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For those who read my earlier post, you already know that I stopped counting my seizures between 2001 and 2005. This was the decision of an adolescent (I was 17 years old in 2001) who didn’t want his life overturned by epilepsy.

In 2006, a series of events came into play. I started my Bachelor studies in 2003 and, soon after, I had seizures “out-in-the-open”. I wasn’t ready to tell everyone that I had epilepsy. But, in my junior year, I had a seizure in the IT lab, almost breaking a keyboard with my head (I still have a scar over my left eye). After that I had a seizure in front of the grocery store near my dorm and so on. Before my first exam (math), I had a seizure (5 minutes before to be more precise).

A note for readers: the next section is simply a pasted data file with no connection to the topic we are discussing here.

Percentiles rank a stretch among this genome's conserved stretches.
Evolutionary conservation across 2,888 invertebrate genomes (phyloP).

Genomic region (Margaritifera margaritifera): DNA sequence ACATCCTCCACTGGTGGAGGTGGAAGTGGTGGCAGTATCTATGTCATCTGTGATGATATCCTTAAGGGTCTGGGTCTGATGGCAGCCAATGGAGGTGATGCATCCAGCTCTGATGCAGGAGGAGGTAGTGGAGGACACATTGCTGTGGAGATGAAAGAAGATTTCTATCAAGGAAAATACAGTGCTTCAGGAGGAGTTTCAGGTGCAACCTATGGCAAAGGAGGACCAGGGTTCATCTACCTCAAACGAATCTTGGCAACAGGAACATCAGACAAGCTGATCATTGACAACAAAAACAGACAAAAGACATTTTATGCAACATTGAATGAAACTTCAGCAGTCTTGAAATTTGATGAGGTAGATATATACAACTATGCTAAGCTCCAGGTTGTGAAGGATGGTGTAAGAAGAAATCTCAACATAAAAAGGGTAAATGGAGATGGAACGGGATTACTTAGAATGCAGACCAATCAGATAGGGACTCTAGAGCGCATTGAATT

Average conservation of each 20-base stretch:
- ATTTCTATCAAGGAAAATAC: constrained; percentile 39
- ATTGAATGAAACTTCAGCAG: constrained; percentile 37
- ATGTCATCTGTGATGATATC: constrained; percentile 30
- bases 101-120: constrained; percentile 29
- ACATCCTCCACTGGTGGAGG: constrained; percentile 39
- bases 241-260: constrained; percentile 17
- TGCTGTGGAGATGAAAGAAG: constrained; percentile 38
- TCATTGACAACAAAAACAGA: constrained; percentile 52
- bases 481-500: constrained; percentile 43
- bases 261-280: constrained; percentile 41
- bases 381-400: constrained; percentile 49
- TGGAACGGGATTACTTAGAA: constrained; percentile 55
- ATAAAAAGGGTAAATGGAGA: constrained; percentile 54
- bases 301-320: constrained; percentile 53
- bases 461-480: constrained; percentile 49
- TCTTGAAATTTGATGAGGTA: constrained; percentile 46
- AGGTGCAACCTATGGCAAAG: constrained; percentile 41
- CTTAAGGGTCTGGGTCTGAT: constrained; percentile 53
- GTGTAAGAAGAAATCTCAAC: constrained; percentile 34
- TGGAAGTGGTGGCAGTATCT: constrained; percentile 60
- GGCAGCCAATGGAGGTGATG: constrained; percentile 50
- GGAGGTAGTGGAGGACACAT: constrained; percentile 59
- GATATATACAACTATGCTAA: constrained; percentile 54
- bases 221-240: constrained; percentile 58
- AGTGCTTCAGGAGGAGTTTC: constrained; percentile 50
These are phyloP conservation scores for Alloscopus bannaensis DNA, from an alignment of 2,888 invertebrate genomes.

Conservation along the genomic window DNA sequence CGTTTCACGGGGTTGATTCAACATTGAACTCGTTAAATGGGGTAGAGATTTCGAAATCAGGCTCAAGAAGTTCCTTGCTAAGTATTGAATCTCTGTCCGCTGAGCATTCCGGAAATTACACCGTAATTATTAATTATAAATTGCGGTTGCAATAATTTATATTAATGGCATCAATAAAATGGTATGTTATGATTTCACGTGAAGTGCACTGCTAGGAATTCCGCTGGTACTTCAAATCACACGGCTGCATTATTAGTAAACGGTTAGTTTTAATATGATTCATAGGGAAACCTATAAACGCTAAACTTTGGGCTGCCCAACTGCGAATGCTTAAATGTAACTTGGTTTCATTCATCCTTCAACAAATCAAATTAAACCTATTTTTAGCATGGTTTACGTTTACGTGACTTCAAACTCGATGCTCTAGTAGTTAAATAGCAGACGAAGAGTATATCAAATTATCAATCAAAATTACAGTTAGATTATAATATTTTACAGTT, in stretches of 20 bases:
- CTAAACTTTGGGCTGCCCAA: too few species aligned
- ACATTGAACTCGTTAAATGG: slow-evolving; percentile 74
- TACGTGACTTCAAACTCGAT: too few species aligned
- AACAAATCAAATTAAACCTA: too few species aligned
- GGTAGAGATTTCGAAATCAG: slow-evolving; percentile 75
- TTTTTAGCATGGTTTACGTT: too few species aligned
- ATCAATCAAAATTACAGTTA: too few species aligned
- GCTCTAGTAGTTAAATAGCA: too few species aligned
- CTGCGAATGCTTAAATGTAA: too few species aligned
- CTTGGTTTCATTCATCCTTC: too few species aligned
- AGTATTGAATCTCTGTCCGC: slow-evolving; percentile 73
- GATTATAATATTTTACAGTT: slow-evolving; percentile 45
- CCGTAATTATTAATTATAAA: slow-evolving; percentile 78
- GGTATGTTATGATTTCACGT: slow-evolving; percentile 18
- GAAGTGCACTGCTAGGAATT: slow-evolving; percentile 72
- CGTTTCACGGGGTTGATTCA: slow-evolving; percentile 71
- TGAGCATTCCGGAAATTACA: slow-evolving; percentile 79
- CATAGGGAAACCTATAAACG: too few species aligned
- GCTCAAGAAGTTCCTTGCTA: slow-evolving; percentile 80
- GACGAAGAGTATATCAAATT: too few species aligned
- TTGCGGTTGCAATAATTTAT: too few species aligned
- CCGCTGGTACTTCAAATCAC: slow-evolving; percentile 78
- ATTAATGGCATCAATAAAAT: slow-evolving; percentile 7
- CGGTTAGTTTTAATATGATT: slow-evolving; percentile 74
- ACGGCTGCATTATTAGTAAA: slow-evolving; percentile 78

Being dragged with an ambulance to the local neurology hospital and questioned about my seizures and medication, I realize I didn’t knew what to say: how many seizures, what was the cause or the circumstances of each, in what kind of environment did they happen and so on.

That was when I started counting again, and for good reason. If I wanted to cut the number of seizures (or get rid of them altogether), I needed a precise medical history to be able to provide the doctor with information on how to change my medication if needed.

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